Monday, September 17, 2012


Protests can be filed with the Government Accountability Office (GAO) or in the Court of Federal Claims (COFC).  If filed at GAO and a similar case is filed in the COFC, GAO will dismiss the protest  case at GAO.  If a contractor is unhappy with the result at GAO, it can file a similar protest at the COFC.  Here are some important rules to remember:

  1. Protesting is an integral part of the acquisition system.  One of the best ways to illustrate this is by reference to when the U.S. District Courts first decided they had jurisdiction to hear protests (they no longer have this jurisdiction - it was transferred to the COFC).  The courts said disappointed bidders were acting as "private attorneys general" policing the system on behalf of the public.
  2. Protests based on any impropriety in the solicitation must be protested prior to the closing time for receipt of proposals.
  3. In all other cases, the GAO protest must be filed within 10 calendar days after the basis for the protest is know or should have been known.  Protesters have 10 days to file at GAO after a debriefing.
  4. However, for a protester to avail itself of the automatic post award statutory stay of performance of an awarded contract, the protest must be filed at GAO within 10 days after award or 5 days after the debriefing, whichever is longer. Protesting before award stays the award. The agency can override the automatic stay but the override can be challenged in the COFC.  (The agency has a pretty heavy burden to override the stay.)
  5. The timeliness rule at the COFC for solicitation protests is the same - the protest must be filed prior to proposal closing time.  However, there are no set timeliness rules at the COFC for other protests except there can be no relief in cases of inordinate delay.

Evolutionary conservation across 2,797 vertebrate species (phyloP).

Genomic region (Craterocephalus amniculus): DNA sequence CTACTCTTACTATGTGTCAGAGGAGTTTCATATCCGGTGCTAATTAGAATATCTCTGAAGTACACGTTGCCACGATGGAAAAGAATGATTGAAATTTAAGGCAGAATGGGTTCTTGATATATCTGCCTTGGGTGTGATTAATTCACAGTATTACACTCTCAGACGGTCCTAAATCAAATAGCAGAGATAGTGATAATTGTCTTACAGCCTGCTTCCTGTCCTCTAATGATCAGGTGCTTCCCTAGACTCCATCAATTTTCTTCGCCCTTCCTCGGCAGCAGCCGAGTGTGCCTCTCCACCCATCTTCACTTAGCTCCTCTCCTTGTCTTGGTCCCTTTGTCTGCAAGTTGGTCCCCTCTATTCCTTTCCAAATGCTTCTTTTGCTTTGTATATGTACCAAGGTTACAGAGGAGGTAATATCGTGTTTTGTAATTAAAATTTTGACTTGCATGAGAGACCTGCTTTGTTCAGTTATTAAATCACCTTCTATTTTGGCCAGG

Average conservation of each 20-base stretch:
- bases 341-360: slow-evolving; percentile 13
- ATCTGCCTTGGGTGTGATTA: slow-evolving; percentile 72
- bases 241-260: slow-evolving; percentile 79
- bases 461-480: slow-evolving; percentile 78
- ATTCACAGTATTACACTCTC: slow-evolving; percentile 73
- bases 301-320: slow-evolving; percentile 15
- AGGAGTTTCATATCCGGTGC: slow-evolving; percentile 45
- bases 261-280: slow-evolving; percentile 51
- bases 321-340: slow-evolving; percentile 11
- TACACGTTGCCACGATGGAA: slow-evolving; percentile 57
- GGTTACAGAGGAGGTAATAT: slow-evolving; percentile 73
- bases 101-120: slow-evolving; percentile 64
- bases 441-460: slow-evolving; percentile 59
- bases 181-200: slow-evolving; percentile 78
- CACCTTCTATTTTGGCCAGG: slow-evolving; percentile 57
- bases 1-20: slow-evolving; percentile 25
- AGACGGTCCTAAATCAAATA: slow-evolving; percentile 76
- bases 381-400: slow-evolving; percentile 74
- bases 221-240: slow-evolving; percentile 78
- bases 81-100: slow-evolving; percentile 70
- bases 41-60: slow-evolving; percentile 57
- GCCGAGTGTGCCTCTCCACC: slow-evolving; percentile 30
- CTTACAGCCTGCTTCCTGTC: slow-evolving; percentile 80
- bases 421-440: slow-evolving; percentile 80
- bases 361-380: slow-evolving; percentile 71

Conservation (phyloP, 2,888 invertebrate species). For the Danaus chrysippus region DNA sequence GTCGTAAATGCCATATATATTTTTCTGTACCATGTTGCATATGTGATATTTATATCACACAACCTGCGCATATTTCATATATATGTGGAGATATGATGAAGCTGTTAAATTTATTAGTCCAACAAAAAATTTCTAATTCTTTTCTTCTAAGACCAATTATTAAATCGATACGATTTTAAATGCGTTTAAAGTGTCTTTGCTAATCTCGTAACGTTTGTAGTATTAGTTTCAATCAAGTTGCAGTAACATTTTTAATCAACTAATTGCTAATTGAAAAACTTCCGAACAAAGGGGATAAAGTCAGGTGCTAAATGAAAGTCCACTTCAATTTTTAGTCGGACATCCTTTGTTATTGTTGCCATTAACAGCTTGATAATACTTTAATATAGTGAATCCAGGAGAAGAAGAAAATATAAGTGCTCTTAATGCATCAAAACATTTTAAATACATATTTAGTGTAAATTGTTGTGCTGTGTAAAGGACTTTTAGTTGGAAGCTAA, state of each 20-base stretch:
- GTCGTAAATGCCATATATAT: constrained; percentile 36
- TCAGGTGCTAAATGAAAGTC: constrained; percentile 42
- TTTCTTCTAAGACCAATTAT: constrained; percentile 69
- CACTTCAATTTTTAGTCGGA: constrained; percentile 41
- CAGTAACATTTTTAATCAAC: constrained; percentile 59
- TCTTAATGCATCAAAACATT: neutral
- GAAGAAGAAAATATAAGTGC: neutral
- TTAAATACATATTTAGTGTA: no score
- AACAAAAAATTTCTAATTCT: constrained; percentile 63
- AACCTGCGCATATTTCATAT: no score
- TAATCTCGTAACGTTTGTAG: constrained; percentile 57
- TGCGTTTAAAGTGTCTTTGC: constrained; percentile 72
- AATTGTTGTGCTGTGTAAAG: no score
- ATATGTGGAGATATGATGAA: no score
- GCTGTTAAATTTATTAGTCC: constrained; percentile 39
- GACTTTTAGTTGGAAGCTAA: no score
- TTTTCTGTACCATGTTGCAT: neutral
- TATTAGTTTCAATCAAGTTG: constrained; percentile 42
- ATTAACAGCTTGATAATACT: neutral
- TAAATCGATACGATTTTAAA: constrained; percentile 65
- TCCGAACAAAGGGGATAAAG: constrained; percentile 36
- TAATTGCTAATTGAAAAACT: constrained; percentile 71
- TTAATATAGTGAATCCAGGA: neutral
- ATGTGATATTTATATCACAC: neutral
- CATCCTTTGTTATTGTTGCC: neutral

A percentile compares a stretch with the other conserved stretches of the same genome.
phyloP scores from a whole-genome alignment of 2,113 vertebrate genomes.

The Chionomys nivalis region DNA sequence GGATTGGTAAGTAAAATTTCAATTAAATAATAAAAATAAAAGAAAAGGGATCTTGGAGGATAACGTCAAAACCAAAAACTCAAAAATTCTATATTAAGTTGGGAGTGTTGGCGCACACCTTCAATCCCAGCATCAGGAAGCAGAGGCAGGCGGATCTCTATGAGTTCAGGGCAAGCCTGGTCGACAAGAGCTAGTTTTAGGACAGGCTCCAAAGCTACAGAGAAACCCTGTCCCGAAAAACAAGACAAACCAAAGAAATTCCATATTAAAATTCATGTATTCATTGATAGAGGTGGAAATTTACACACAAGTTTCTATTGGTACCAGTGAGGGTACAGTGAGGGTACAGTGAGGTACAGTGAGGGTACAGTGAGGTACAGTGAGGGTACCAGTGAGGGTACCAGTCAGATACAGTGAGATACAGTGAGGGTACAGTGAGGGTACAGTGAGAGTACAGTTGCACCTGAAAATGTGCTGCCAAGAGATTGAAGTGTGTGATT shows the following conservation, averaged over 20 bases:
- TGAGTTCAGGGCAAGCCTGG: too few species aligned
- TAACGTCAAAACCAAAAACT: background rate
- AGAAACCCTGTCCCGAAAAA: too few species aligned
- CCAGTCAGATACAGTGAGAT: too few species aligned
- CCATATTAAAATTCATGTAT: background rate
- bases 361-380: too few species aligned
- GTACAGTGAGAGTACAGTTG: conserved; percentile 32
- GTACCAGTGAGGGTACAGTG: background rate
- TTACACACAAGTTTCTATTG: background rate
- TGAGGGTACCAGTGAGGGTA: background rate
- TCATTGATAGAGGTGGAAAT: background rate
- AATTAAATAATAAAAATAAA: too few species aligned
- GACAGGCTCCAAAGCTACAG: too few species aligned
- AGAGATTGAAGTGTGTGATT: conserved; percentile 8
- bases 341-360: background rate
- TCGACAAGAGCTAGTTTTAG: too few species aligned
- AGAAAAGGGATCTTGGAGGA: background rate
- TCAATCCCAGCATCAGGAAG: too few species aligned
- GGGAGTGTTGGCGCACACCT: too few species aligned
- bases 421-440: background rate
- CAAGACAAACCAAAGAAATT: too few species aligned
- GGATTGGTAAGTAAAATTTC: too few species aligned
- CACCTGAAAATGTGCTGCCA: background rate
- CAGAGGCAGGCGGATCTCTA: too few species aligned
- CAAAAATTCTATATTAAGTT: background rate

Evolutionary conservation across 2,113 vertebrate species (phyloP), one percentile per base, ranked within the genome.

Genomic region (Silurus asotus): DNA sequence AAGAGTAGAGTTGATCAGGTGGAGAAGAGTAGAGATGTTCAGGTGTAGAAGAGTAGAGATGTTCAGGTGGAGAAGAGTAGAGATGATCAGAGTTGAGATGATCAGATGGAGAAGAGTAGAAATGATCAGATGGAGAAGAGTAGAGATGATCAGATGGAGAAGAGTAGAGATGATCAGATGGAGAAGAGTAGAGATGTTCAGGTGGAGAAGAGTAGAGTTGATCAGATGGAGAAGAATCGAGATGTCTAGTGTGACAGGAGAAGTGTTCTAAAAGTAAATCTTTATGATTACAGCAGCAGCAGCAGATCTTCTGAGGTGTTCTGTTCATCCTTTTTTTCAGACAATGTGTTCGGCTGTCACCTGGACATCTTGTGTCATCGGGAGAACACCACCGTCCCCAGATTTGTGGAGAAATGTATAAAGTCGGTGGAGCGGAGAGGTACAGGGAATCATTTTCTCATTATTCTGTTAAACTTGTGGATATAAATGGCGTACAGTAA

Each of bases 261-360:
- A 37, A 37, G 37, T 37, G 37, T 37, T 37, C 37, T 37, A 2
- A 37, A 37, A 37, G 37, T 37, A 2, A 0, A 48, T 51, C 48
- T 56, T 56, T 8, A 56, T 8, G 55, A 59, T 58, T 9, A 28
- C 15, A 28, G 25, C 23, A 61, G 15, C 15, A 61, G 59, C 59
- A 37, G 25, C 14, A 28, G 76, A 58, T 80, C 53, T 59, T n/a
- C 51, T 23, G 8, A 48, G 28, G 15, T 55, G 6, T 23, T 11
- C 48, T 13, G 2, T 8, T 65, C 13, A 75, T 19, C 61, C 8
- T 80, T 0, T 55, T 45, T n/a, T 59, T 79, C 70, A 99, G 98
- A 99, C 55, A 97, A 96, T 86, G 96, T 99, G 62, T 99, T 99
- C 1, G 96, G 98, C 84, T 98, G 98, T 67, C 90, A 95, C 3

6. Pursuing an agency protest does not extend the time for obtaining an automatic statutory stay.
  7. According to GAO statistics, roughly 20 percent of protests are sustained on average over the years.
  8. Most protests are won where a protester shows a statute or regulation is violated based on undisputed facts.
  9. When an agency engages in "corrective action" after a protest is filed, GAO will dismiss the protest as academic.  However, a disappointed bidder may complain in the COFC or refile at GAO if the corrective action taken is objectionable.
  10. At GAO, if the protest is sustained, it is likely GAO will recommend payment of protest costs and attorney fees.  At the COFC, a winning protester may get its bid preparation costs, but it will not get its attorney fees unless it qualifies under the Equal Access to Justice Act (EAJA).
On April 1, 2002, the Administrator of the Office of Procurement Policy (OFPP) admonished all senior procurement executives that the "filing of protests, the filing of claims, or the use of ADR, must not be considered by an agency in either past performance evaluations or source selection decisions."  (Emphasis added.)

In our experience, one should first "protest", probably informally (not through an agency protest) to the contracting officer, before filing at GAO.  Also, don't accuse the contracting officer of bias.  It takes "will nigh irrefragable " proof.  Look it up. It means nearly impossible.  Breach of good faith and fair dealing by failure to cooperate in the context of contract performance only requires proof of the breach. But at GAO, to show bias in the selection process, a protester had better have a smoking gun. 

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